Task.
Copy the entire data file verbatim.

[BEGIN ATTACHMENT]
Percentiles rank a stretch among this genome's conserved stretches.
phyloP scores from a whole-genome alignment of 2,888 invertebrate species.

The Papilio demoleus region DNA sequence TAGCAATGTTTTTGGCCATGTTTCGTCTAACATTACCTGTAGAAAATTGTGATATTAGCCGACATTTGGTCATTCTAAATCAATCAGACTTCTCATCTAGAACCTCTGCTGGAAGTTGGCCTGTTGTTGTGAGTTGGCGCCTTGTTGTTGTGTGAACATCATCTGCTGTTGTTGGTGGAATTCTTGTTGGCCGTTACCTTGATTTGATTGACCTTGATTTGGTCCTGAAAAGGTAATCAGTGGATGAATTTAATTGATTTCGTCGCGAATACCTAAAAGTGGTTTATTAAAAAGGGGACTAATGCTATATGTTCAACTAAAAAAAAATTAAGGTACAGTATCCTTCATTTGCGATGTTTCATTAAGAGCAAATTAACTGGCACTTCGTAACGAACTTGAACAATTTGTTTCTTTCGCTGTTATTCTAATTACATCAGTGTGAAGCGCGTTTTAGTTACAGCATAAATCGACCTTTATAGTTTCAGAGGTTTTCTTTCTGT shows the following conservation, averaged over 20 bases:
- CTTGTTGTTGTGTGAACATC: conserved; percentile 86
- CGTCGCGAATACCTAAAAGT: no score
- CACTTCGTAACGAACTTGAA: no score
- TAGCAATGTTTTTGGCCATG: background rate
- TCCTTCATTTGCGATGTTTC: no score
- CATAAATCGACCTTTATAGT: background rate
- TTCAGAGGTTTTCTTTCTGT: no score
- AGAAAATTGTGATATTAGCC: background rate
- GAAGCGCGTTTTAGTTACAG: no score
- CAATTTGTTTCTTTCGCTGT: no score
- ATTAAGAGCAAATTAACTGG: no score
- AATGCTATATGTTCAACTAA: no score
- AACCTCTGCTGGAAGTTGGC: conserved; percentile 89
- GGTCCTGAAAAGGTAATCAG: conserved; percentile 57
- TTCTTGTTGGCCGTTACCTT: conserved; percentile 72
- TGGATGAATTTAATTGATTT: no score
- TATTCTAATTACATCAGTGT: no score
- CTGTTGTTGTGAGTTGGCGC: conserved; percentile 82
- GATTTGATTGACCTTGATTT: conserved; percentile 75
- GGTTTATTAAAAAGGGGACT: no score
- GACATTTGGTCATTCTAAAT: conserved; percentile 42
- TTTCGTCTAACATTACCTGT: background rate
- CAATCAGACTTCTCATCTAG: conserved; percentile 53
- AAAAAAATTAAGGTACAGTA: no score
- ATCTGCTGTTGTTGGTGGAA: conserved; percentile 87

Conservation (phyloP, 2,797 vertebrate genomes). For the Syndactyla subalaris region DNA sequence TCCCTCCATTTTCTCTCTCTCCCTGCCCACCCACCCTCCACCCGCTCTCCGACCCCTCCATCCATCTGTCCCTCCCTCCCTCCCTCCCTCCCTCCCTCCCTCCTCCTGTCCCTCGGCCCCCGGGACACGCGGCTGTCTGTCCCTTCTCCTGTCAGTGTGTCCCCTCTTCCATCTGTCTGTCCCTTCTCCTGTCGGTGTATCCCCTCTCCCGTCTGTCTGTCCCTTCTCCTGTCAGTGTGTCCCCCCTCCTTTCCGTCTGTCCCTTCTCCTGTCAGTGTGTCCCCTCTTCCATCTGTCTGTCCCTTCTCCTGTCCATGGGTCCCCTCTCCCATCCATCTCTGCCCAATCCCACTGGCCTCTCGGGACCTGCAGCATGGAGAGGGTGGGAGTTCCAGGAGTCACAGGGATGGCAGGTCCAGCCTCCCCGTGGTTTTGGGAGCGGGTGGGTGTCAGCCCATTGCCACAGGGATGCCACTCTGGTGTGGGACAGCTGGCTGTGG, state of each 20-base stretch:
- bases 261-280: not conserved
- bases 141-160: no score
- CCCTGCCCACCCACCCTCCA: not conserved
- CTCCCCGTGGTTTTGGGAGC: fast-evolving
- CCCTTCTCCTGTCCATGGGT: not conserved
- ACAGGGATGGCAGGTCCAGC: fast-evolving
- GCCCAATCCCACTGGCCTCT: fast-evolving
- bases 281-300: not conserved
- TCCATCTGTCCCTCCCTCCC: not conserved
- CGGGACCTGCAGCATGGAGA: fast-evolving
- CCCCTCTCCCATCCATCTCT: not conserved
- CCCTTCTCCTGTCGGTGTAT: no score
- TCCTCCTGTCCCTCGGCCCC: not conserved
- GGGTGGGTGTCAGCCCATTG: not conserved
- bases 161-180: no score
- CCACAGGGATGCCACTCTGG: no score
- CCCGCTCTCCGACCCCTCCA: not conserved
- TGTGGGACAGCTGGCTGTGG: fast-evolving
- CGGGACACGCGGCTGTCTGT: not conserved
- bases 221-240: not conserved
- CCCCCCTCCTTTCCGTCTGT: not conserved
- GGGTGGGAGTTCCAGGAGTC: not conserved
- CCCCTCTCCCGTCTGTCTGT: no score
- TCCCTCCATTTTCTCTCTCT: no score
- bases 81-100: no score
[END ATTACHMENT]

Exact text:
Percentiles rank a stretch among this genome's conserved stretches.
phyloP scores from a whole-genome alignment of 2,888 invertebrate species.

The Papilio demoleus region DNA sequence TAGCAATGTTTTTGGCCATGTTTCGTCTAACATTACCTGTAGAAAATTGTGATATTAGCCGACATTTGGTCATTCTAAATCAATCAGACTTCTCATCTAGAACCTCTGCTGGAAGTTGGCCTGTTGTTGTGAGTTGGCGCCTTGTTGTTGTGTGAACATCATCTGCTGTTGTTGGTGGAATTCTTGTTGGCCGTTACCTTGATTTGATTGACCTTGATTTGGTCCTGAAAAGGTAATCAGTGGATGAATTTAATTGATTTCGTCGCGAATACCTAAAAGTGGTTTATTAAAAAGGGGACTAATGCTATATGTTCAACTAAAAAAAAATTAAGGTACAGTATCCTTCATTTGCGATGTTTCATTAAGAGCAAATTAACTGGCACTTCGTAACGAACTTGAACAATTTGTTTCTTTCGCTGTTATTCTAATTACATCAGTGTGAAGCGCGTTTTAGTTACAGCATAAATCGACCTTTATAGTTTCAGAGGTTTTCTTTCTGT shows the following conservation, averaged over 20 bases:
- CTTGTTGTTGTGTGAACATC: conserved; percentile 86
- CGTCGCGAATACCTAAAAGT: no score
- CACTTCGTAACGAACTTGAA: no score
- TAGCAATGTTTTTGGCCATG: background rate
- TCCTTCATTTGCGATGTTTC: no score
- CATAAATCGACCTTTATAGT: background rate
- TTCAGAGGTTTTCTTTCTGT: no score
- AGAAAATTGTGATATTAGCC: background rate
- GAAGCGCGTTTTAGTTACAG: no score
- CAATTTGTTTCTTTCGCTGT: no score
- ATTAAGAGCAAATTAACTGG: no score
- AATGCTATATGTTCAACTAA: no score
- AACCTCTGCTGGAAGTTGGC: conserved; percentile 89
- GGTCCTGAAAAGGTAATCAG: conserved; percentile 57
- TTCTTGTTGGCCGTTACCTT: conserved; percentile 72
- TGGATGAATTTAATTGATTT: no score
- TATTCTAATTACATCAGTGT: no score
- CTGTTGTTGTGAGTTGGCGC: conserved; percentile 82
- GATTTGATTGACCTTGATTT: conserved; percentile 75
- GGTTTATTAAAAAGGGGACT: no score
- GACATTTGGTCATTCTAAAT: conserved; percentile 42
- TTTCGTCTAACATTACCTGT: background rate
- CAATCAGACTTCTCATCTAG: conserved; percentile 53
- AAAAAAATTAAGGTACAGTA: no score
- ATCTGCTGTTGTTGGTGGAA: conserved; percentile 87

Conservation (phyloP, 2,797 vertebrate genomes). For the Syndactyla subalaris region DNA sequence TCCCTCCATTTTCTCTCTCTCCCTGCCCACCCACCCTCCACCCGCTCTCCGACCCCTCCATCCATCTGTCCCTCCCTCCCTCCCTCCCTCCCTCCCTCCCTCCTCCTGTCCCTCGGCCCCCGGGACACGCGGCTGTCTGTCCCTTCTCCTGTCAGTGTGTCCCCTCTTCCATCTGTCTGTCCCTTCTCCTGTCGGTGTATCCCCTCTCCCGTCTGTCTGTCCCTTCTCCTGTCAGTGTGTCCCCCCTCCTTTCCGTCTGTCCCTTCTCCTGTCAGTGTGTCCCCTCTTCCATCTGTCTGTCCCTTCTCCTGTCCATGGGTCCCCTCTCCCATCCATCTCTGCCCAATCCCACTGGCCTCTCGGGACCTGCAGCATGGAGAGGGTGGGAGTTCCAGGAGTCACAGGGATGGCAGGTCCAGCCTCCCCGTGGTTTTGGGAGCGGGTGGGTGTCAGCCCATTGCCACAGGGATGCCACTCTGGTGTGGGACAGCTGGCTGTGG, state of each 20-base stretch:
- bases 261-280: not conserved
- bases 141-160: no score
- CCCTGCCCACCCACCCTCCA: not conserved
- CTCCCCGTGGTTTTGGGAGC: fast-evolving
- CCCTTCTCCTGTCCATGGGT: not conserved
- ACAGGGATGGCAGGTCCAGC: fast-evolving
- GCCCAATCCCACTGGCCTCT: fast-evolving
- bases 281-300: not conserved
- TCCATCTGTCCCTCCCTCCC: not conserved
- CGGGACCTGCAGCATGGAGA: fast-evolving
- CCCCTCTCCCATCCATCTCT: not conserved
- CCCTTCTCCTGTCGGTGTAT: no score
- TCCTCCTGTCCCTCGGCCCC: not conserved
- GGGTGGGTGTCAGCCCATTG: not conserved
- bases 161-180: no score
- CCACAGGGATGCCACTCTGG: no score
- CCCGCTCTCCGACCCCTCCA: not conserved
- TGTGGGACAGCTGGCTGTGG: fast-evolving
- CGGGACACGCGGCTGTCTGT: not conserved
- bases 221-240: not conserved
- CCCCCCTCCTTTCCGTCTGT: not conserved
- GGGTGGGAGTTCCAGGAGTC: not conserved
- CCCCTCTCCCGTCTGTCTGT: no score
- TCCCTCCATTTTCTCTCTCT: no score
- bases 81-100: no score